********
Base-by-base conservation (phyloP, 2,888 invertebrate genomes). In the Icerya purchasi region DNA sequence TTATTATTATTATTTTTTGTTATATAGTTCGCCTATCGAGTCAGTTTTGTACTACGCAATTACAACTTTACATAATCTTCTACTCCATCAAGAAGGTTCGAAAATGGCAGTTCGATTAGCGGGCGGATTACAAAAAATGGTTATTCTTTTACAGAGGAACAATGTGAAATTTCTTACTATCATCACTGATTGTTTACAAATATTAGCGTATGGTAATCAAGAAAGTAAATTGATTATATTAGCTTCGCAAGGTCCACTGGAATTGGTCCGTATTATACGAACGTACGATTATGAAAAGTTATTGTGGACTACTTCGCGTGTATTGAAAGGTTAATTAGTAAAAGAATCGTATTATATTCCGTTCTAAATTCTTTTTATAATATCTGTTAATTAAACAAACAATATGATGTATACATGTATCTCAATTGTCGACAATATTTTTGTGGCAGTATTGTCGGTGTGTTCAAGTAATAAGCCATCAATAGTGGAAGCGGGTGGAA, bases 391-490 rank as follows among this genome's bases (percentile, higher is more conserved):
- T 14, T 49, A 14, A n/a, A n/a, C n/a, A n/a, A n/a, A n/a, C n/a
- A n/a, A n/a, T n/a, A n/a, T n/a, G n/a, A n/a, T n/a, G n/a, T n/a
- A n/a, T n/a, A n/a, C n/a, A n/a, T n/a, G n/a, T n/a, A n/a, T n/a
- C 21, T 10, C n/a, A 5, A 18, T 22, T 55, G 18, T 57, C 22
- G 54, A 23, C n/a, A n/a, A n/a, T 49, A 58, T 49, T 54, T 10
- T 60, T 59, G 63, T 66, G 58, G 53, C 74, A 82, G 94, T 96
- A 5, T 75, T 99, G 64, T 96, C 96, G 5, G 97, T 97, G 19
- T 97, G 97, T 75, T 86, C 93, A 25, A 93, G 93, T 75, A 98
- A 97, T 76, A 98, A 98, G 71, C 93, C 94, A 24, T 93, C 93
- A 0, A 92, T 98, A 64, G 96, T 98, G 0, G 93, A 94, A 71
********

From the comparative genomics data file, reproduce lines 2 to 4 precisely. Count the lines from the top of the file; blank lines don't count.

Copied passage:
- T 14, T 49, A 14, A n/a, A n/a, C n/a, A n/a, A n/a, A n/a, C n/a
- A n/a, A n/a, T n/a, A n/a, T n/a, G n/a, A n/a, T n/a, G n/a, T n/a
- A n/a, T n/a, A n/a, C n/a, A n/a, T n/a, G n/a, T n/a, A n/a, T n/a